Call me crazy but it has always been my impression that sleek, straight hair is perceived as more professional, and more corporate powerful compared to cascading locks. Maybe it has something to do with all of those historical romance book covers which depict the busty heroine sporting miles and miles of waving curly hair.
Or more likely, the simple fact that straight hair requires less maintenance the curls: the perfect hairdo for a woman who would rather spend an extra hour prepping for that board presentation than in front of her dresser.
In the past I've opted to have my long hair professionally straightened at the salon. I'm sure there are certain disadvantages to this procedure, but I was very happy with the results.
However, for special occasions like weddings and cocktail parties, I always opt for a curly hairdo; it looks so sexy and luxurious. And, I've had the best results using a flat iron instead of a curling iron.
It’s pretty easy to curl with a flat iron, but there are a few considerations. First of all, you need a flat iron with rounded or curved edges; otherwise you would end up with dreadful-looking kinks. Second, your hair should be at least shoulder length, or longer. As for width, the most manageable are 1-inch plates because they allow you to get really close to the scalp. The wider your plates are, the looser your curls will be.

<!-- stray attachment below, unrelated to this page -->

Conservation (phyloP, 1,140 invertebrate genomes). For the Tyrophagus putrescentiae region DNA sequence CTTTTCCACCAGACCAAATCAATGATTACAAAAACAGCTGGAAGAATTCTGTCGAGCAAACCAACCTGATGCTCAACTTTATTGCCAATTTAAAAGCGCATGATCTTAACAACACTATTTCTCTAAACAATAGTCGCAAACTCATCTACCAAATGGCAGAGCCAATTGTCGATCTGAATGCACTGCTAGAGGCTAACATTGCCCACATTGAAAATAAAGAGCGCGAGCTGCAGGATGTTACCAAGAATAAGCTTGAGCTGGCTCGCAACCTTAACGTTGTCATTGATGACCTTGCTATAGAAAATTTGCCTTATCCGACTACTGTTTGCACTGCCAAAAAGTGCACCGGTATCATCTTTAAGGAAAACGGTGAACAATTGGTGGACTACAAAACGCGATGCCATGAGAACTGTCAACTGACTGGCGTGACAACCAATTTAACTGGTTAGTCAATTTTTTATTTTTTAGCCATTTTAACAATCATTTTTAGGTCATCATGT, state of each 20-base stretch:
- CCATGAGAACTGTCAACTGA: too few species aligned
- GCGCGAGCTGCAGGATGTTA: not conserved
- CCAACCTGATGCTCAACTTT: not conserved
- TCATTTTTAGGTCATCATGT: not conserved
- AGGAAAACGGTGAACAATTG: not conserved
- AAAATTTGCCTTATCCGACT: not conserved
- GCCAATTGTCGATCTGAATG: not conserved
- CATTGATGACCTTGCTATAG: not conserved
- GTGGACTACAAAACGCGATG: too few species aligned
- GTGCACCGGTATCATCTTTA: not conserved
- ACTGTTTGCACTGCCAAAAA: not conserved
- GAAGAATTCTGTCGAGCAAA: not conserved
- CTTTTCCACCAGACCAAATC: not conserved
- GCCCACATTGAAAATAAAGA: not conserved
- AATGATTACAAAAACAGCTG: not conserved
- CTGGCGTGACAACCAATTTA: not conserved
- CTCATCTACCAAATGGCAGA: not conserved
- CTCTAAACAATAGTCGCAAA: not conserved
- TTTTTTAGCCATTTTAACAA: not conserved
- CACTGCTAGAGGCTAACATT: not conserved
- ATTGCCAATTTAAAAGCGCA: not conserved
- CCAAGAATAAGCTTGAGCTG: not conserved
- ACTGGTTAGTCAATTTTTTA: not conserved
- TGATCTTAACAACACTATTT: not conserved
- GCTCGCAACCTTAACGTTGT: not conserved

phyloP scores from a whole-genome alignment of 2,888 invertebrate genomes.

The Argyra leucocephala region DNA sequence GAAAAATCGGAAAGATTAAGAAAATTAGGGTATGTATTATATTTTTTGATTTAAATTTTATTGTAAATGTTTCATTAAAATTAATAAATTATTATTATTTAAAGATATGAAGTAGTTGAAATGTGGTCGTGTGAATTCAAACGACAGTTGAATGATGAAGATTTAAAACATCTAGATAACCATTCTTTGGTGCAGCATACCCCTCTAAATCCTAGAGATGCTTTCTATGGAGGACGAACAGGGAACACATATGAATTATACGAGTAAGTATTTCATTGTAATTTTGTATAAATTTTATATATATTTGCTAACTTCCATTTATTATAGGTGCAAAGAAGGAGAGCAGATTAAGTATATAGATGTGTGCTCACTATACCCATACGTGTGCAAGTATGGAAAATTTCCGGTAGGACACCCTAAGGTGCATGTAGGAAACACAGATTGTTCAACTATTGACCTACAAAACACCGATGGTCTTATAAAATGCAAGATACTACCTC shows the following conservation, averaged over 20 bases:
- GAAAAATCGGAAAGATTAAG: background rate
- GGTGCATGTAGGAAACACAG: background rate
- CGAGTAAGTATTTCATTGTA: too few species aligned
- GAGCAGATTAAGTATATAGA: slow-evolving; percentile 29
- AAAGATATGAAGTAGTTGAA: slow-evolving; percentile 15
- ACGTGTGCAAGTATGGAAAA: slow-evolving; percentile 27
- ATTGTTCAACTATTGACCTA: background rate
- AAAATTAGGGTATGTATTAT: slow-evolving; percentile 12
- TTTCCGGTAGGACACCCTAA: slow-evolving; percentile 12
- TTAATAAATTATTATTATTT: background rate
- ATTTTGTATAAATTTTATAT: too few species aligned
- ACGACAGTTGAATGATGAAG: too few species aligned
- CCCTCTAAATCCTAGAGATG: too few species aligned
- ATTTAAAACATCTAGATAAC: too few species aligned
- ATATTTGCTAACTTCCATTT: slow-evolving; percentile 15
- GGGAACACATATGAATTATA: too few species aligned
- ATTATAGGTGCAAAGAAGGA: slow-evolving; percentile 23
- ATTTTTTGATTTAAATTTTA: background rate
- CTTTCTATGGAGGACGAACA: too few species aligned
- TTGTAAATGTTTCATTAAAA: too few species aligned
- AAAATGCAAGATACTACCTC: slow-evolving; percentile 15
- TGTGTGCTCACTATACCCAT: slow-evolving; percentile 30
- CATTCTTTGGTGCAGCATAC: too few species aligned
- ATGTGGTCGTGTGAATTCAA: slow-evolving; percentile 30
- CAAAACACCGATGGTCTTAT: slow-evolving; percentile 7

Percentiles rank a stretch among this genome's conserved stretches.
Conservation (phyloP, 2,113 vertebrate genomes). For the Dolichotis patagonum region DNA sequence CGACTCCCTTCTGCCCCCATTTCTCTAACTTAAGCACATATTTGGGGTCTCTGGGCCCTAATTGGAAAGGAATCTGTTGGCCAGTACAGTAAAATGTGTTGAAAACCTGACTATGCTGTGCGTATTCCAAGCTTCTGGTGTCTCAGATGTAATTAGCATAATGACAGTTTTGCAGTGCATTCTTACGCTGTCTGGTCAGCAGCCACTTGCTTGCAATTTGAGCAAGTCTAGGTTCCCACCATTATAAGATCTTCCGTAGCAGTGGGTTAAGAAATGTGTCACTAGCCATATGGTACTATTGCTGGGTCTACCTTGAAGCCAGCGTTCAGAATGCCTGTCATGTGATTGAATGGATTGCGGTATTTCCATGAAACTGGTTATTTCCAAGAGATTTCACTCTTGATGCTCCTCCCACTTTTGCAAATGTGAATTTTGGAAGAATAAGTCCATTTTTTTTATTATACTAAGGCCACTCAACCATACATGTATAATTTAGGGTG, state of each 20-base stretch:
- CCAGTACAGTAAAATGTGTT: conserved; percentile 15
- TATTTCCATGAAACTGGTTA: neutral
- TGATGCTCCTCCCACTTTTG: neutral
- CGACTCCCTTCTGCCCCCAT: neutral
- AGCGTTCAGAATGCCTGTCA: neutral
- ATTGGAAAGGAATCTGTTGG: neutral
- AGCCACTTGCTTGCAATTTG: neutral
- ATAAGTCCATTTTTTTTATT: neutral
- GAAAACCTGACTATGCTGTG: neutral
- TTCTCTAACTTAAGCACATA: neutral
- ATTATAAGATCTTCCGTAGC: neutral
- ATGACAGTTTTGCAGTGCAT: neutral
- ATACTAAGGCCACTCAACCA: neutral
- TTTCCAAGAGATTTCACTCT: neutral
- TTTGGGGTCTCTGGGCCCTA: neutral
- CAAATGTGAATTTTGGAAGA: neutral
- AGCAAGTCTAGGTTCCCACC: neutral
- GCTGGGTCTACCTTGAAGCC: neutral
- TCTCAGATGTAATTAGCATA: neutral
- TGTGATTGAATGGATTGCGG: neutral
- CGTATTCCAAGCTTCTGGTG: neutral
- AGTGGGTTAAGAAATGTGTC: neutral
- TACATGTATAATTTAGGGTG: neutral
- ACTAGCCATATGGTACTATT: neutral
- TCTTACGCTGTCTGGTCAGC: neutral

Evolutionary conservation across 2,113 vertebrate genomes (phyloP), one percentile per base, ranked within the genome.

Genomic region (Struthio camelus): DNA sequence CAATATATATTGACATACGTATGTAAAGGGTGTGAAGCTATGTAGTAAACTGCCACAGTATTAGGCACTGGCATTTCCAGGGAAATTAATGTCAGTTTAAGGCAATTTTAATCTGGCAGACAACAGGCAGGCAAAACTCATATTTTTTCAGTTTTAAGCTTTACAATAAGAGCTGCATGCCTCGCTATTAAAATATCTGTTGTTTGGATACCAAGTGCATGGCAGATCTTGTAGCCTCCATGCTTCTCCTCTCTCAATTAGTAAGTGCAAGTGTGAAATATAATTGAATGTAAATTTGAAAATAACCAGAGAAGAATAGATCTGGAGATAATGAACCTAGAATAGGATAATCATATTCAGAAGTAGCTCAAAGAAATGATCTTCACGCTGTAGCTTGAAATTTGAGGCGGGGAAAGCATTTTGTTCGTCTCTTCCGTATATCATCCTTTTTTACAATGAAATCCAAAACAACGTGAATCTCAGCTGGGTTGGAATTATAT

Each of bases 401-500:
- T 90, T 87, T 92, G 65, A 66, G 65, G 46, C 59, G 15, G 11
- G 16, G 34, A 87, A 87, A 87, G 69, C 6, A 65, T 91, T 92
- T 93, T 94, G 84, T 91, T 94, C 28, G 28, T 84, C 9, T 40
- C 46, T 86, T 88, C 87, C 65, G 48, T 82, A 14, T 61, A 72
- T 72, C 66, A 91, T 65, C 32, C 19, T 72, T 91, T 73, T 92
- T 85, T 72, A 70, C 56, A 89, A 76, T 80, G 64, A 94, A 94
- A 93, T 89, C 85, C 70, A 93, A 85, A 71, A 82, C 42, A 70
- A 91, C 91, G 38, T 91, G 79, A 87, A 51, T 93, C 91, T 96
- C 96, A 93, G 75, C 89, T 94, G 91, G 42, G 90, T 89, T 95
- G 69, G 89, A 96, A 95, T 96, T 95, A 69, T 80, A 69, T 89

Here’s an easy guide to curling with a flat iron:
- Make sure that your hair has been washed and conditioned, preferably the night before. Hair oils and product residue will just make your hair look icky. If you have just washed your hair, dry your hair well before using the flat iron; any dampness will just cook it, leaving you with split ends and damaged cuticles.
- Comb your hair to take out any tangles and rub some heat protecting serum to prevent hair damage. Set the flat iron to the right heat setting depending on your natural hair texture. The coarser your hair is, the more heat you will need.
- Part your hair in the middle and use hairdressing clips to hold back the rest of the hair out of the way—you will be doing small sections at a time.
- Take a small section of your hair near the roots and clamp it into the flat iron. Take the loose end and wrap it once around the whole barrel. You should end up with loose end pointing perpendicularly down.
- Use one hand to pull on the loose end while you glide the flat iron down the length of the clamped hair section. As the hair passes through, it will get curled, much like curling ribbon for gift wrapping.
- To make your curls last longer, spray with hair finishing spray after each one is done.